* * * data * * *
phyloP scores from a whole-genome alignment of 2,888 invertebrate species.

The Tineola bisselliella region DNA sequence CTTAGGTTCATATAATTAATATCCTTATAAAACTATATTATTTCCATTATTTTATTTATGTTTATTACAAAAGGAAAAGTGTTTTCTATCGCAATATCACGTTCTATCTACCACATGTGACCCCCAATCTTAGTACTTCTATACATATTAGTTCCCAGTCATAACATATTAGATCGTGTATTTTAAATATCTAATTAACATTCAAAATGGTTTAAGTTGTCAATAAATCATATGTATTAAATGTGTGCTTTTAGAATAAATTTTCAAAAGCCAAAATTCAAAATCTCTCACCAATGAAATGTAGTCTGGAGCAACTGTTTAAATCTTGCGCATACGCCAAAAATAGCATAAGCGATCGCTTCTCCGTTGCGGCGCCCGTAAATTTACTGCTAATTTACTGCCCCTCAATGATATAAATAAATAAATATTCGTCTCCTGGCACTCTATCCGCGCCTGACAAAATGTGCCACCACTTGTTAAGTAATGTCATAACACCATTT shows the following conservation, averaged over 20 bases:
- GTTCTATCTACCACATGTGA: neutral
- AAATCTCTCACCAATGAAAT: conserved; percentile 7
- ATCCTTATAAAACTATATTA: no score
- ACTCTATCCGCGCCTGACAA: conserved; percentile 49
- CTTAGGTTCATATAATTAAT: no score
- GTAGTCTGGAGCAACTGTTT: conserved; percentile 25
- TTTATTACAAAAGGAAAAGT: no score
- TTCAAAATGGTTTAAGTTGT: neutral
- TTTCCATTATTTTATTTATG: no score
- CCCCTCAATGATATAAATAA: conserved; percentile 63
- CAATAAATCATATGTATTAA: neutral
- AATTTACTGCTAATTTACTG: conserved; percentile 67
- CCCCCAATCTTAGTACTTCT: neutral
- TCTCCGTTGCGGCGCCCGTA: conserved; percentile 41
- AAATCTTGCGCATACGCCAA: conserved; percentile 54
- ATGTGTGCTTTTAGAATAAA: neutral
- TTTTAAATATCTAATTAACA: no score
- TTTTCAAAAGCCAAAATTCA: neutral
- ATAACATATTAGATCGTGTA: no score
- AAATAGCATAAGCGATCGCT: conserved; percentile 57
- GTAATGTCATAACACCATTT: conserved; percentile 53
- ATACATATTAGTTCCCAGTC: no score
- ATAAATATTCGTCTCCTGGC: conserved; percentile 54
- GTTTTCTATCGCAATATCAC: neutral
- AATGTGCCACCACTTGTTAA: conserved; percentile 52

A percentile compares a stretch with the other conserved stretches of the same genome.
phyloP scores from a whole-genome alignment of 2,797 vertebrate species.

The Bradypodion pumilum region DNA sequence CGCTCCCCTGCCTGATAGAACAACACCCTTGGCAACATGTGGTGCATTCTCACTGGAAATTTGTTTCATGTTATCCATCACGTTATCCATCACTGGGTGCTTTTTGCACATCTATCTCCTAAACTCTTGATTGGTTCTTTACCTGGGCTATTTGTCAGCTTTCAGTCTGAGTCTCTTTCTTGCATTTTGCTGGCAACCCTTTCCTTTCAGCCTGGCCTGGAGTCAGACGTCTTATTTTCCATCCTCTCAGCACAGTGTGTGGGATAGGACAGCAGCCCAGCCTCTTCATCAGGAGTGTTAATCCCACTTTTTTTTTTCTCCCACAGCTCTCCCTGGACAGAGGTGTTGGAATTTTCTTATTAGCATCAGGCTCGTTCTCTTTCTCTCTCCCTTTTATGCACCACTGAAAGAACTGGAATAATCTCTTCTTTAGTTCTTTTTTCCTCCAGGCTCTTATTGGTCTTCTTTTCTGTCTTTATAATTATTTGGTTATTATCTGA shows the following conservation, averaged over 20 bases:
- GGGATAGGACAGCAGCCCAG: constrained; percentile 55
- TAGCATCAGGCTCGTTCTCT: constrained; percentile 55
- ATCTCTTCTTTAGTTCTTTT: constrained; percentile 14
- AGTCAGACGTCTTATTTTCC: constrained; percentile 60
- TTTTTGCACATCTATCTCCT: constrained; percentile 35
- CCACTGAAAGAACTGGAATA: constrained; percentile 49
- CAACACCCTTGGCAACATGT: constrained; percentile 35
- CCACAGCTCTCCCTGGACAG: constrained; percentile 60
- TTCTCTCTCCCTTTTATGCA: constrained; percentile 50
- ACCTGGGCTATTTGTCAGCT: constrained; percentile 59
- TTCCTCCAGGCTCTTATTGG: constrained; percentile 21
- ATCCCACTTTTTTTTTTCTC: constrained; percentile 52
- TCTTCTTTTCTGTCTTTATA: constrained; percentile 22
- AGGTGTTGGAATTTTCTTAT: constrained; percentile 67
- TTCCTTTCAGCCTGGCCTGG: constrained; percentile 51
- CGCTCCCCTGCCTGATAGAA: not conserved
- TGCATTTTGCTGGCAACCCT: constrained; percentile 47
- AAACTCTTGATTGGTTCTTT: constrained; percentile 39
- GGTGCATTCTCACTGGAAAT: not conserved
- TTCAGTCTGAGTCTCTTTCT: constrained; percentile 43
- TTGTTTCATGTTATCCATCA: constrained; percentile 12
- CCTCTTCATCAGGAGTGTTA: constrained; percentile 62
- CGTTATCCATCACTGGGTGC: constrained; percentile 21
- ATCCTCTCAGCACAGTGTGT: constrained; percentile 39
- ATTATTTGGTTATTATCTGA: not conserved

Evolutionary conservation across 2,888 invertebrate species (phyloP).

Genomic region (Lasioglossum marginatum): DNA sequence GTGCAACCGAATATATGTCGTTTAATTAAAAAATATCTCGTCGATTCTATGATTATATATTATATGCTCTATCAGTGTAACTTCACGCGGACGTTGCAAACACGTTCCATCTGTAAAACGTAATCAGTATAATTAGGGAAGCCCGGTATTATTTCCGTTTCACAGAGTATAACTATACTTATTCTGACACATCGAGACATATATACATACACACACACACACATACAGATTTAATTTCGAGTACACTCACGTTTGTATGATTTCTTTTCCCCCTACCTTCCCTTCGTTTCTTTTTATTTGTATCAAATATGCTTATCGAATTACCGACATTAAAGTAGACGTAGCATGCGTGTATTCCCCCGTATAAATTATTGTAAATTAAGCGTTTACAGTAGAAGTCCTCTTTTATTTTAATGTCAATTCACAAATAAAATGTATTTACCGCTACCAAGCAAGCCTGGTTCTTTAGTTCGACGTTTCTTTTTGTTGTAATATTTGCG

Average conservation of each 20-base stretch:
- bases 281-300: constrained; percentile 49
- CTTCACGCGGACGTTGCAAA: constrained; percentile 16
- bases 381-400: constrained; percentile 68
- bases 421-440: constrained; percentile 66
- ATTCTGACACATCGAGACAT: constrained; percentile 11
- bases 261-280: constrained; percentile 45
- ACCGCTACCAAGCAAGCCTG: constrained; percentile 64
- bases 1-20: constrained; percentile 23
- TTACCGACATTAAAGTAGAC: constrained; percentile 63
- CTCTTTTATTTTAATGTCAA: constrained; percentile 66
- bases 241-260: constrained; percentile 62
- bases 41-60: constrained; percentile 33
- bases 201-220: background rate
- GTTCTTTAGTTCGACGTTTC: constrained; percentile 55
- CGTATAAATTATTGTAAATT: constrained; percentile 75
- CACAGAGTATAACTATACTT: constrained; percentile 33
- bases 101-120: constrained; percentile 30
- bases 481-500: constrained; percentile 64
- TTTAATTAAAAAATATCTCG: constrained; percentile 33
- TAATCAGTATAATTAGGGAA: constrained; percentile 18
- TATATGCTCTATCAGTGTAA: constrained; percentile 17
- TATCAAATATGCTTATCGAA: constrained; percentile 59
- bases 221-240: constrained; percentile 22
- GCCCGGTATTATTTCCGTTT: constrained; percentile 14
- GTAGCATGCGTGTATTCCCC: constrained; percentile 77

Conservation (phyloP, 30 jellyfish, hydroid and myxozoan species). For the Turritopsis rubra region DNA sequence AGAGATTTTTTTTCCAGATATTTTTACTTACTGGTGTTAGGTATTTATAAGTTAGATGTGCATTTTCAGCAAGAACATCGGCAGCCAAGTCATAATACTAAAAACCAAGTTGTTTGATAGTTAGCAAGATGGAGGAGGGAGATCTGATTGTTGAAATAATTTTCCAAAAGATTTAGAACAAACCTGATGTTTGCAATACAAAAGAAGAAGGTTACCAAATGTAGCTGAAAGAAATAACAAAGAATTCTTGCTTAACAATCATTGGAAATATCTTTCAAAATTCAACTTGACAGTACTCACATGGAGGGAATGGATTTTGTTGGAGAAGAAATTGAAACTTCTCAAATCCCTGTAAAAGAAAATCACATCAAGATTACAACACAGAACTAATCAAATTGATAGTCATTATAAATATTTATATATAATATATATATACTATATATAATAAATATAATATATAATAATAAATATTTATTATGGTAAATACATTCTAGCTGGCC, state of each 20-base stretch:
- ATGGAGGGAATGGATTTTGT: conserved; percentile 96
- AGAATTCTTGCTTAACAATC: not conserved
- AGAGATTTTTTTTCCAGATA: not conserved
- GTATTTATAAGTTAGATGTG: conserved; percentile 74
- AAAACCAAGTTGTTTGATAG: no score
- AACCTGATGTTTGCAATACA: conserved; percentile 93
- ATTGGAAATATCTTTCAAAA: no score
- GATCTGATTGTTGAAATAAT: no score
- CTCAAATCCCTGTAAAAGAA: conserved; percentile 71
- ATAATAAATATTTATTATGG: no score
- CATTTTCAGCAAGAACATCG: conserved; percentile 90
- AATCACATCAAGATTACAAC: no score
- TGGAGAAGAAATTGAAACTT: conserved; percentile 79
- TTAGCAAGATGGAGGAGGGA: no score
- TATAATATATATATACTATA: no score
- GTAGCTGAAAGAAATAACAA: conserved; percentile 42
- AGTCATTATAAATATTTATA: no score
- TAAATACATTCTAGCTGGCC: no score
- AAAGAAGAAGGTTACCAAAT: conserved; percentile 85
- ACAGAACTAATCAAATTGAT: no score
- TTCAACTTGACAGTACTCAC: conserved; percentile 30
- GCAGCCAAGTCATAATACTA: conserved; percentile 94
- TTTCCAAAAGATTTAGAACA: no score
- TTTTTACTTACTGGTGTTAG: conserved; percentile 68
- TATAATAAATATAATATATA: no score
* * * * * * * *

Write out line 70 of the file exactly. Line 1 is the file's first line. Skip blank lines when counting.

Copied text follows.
- bases 41-60: constrained; percentile 33